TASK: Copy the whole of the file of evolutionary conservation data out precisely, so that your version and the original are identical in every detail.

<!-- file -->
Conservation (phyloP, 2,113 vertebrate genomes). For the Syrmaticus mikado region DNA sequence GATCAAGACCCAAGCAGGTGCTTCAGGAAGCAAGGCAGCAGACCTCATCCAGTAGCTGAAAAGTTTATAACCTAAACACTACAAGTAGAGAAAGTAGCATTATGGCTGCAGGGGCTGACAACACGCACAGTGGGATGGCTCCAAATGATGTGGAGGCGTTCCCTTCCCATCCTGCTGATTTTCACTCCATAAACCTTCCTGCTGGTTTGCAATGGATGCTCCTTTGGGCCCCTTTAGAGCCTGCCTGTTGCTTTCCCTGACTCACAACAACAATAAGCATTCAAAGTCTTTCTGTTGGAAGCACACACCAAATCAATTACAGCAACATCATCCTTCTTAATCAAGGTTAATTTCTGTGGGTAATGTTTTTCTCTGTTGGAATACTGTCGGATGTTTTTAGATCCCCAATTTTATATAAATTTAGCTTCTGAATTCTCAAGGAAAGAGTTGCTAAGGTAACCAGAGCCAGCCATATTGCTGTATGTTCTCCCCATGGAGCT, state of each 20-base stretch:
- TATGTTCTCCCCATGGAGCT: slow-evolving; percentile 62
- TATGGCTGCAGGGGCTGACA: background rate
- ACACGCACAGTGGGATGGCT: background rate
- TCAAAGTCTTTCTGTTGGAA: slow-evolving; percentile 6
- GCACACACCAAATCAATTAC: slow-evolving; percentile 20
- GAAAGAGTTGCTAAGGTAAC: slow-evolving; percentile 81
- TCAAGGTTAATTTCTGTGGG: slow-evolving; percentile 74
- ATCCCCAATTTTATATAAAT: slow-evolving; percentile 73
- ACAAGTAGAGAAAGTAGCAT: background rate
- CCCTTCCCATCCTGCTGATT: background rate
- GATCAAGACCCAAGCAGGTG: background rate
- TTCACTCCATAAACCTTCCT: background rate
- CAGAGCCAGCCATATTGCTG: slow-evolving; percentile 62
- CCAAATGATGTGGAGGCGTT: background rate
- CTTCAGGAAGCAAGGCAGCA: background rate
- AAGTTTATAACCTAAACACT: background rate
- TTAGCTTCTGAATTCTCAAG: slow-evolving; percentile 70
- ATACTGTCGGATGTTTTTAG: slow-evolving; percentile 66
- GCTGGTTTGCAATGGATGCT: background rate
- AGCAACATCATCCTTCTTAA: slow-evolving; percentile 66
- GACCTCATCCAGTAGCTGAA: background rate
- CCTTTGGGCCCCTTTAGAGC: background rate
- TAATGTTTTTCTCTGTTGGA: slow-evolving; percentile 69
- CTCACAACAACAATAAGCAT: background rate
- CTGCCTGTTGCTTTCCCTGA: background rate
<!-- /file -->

Conservation (phyloP, 2,113 vertebrate genomes). For the Syrmaticus mikado region DNA sequence GATCAAGACCCAAGCAGGTGCTTCAGGAAGCAAGGCAGCAGACCTCATCCAGTAGCTGAAAAGTTTATAACCTAAACACTACAAGTAGAGAAAGTAGCATTATGGCTGCAGGGGCTGACAACACGCACAGTGGGATGGCTCCAAATGATGTGGAGGCGTTCCCTTCCCATCCTGCTGATTTTCACTCCATAAACCTTCCTGCTGGTTTGCAATGGATGCTCCTTTGGGCCCCTTTAGAGCCTGCCTGTTGCTTTCCCTGACTCACAACAACAATAAGCATTCAAAGTCTTTCTGTTGGAAGCACACACCAAATCAATTACAGCAACATCATCCTTCTTAATCAAGGTTAATTTCTGTGGGTAATGTTTTTCTCTGTTGGAATACTGTCGGATGTTTTTAGATCCCCAATTTTATATAAATTTAGCTTCTGAATTCTCAAGGAAAGAGTTGCTAAGGTAACCAGAGCCAGCCATATTGCTGTATGTTCTCCCCATGGAGCT, state of each 20-base stretch:
- TATGTTCTCCCCATGGAGCT: slow-evolving; percentile 62
- TATGGCTGCAGGGGCTGACA: background rate
- ACACGCACAGTGGGATGGCT: background rate
- TCAAAGTCTTTCTGTTGGAA: slow-evolving; percentile 6
- GCACACACCAAATCAATTAC: slow-evolving; percentile 20
- GAAAGAGTTGCTAAGGTAAC: slow-evolving; percentile 81
- TCAAGGTTAATTTCTGTGGG: slow-evolving; percentile 74
- ATCCCCAATTTTATATAAAT: slow-evolving; percentile 73
- ACAAGTAGAGAAAGTAGCAT: background rate
- CCCTTCCCATCCTGCTGATT: background rate
- GATCAAGACCCAAGCAGGTG: background rate
- TTCACTCCATAAACCTTCCT: background rate
- CAGAGCCAGCCATATTGCTG: slow-evolving; percentile 62
- CCAAATGATGTGGAGGCGTT: background rate
- CTTCAGGAAGCAAGGCAGCA: background rate
- AAGTTTATAACCTAAACACT: background rate
- TTAGCTTCTGAATTCTCAAG: slow-evolving; percentile 70
- ATACTGTCGGATGTTTTTAG: slow-evolving; percentile 66
- GCTGGTTTGCAATGGATGCT: background rate
- AGCAACATCATCCTTCTTAA: slow-evolving; percentile 66
- GACCTCATCCAGTAGCTGAA: background rate
- CCTTTGGGCCCCTTTAGAGC: background rate
- TAATGTTTTTCTCTGTTGGA: slow-evolving; percentile 69
- CTCACAACAACAATAAGCAT: background rate
- CTGCCTGTTGCTTTCCCTGA: background rate